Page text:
Again, individual rust may have prevented Canada from turning those brilliant transitional moments into more dangerous attacking opportunities on a consistent basis, but they did well to spot an area to exploit and attack it. Canada are unlikely to have as much ball against Belgium or Croatia as they did in this game (62% possession), but when they do win it they will need to be decisive and fast.

Morocco can actually leave a similar space behind their wingers and defenders, and while Stephen Eustáquio is more likely to try to find Alphonso Davies or Tajon Buchanan with these lengthy changes, the tactical mindset should improve. extend to all players on the team.

Three of Canada’s five backs – Laryea, Miller and Johnston – are likely to play heavy minutes in Qatar, so getting them back into the rhythm of how Canada want to play at the back is also crucial, all the more so. that it is likely that Miller and Johnston is the one to start these moves, with Steven Vitória keeping the strong in the middle.

Individual performances stand out more than full team performances

Even if at the team level, it was not a performance to complain about, several individuals stood out in a very encouraging way for Canada.

More importantly, Toronto FC midfielder Jonathan Osorio started and played all 90 minutes of a tough game in the heat, despite having played just 18 minutes since late August. Osorio had actually not appeared for the national side since World Cup qualifying ended in March, so getting him back in the squad was perhaps the biggest triumph for Herdman and co. Friday.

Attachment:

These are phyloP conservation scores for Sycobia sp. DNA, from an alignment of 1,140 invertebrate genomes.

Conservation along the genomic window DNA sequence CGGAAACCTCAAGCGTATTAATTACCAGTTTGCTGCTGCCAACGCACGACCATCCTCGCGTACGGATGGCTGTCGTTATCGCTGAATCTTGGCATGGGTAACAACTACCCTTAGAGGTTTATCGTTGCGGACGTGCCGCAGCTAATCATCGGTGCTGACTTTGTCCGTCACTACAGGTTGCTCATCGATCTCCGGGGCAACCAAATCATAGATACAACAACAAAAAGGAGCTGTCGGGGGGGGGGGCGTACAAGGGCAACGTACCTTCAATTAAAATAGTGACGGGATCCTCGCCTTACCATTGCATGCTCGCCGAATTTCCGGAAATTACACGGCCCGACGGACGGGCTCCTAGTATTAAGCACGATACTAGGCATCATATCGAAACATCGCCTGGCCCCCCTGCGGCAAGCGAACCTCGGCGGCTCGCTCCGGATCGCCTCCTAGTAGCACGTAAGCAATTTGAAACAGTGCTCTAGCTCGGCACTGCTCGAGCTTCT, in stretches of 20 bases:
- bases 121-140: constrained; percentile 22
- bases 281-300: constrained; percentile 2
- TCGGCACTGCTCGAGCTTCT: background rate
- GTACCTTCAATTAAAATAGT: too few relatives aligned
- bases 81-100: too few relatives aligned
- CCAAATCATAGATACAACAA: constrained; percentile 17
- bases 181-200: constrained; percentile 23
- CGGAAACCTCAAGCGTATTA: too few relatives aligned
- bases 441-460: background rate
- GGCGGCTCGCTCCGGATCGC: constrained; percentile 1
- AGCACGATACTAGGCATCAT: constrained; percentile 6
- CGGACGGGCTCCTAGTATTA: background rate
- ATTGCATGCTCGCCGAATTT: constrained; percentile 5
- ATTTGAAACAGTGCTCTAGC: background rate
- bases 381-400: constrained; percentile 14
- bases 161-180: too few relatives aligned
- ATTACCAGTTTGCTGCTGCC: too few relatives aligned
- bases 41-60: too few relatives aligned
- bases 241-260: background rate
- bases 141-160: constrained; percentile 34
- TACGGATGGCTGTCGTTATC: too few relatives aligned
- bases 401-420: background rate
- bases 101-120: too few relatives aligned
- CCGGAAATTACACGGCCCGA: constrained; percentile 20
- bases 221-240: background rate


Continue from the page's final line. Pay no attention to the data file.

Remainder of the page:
Osorio will no doubt be a key player for Canada in Qatar, whether starting or coming off the bench; there isn’t really another player with his profile in the player pool, who can provide a creative spark in the middle. On Friday, his quality was evident, and while he may be the team’s least match-fit player, he was actually one of Canada’s sharpest, eager to dribble past defenders and choose dangerous passes in the area.

Ismaël Koné, who has also been excellent for Canada, was lined up alongside Osorio in attacking midfield. He scored the first goal with a remarkable first touch and finish, and he helped create the second with his low cross into the penalty area. Koné appeared in a variety of spaces around the left side, especially the half-space where he was able to combine very well with Raheem Edwards.

Koné is, now, essentially a lock to be on the plane to Qatar next week, but just how pronounced his role could be at the World Cup was unclear. After that great performance, as well as some very good performances in the last window against Qatar and Uruguay, Koné seems to have shown Herdman that he can be trusted to contribute when Canada need a late-stage spark. match. The 20-year-old may still not have the experience to start a World Cup match, but it’s becoming more and more likely he’ll see the pitch at some point.

Finally, recognition goes to Joel Waterman and Lukas MacNaughton, who both made their national team debuts on Friday. Waterman started the game as a last-minute amendment to the roster when Doneil Henry was injured in warm-up, and MacNaughton came on as a second-half substitute when Kamal Miller was unable to continue. The inclusion of these two players was particularly significant, with both players being products of the Canadian Premier League; Waterman’s first professional minutes came with Cavalry FC in 2019 after picking him from Trinity Western University in the CPL-U SPORTS draft, while MacNaughton played his first three years as a professional at Pacific FC after playing U SPORTS soccer for the University of Toronto.

CanPL.ca Player of the match

Ismael Koné, Canada

The CF Montreal midfielder scored Canada’s first goal and assisted the second, playing in a slightly forward attacking role. He was brilliant and confident on the ball throughout the 90 minutes, proving to Herdman and co. that he belongs to the World Cup team.


And after?

Canada will now travel to Dubai, where they will face Japan in a final friendly before the World Cup on Thursday, November 17 (8:40 a.m. ET/5:40 a.m. PT). After that, it will be Qatar to kick off the World Cup itself.

Watch Canada vs Japan live on OneSoccer. In addition to its website and app, OneSoccer is now available on TELUS channel 980 and Fubo TV. Call your local cable provider to request OneSoccer today.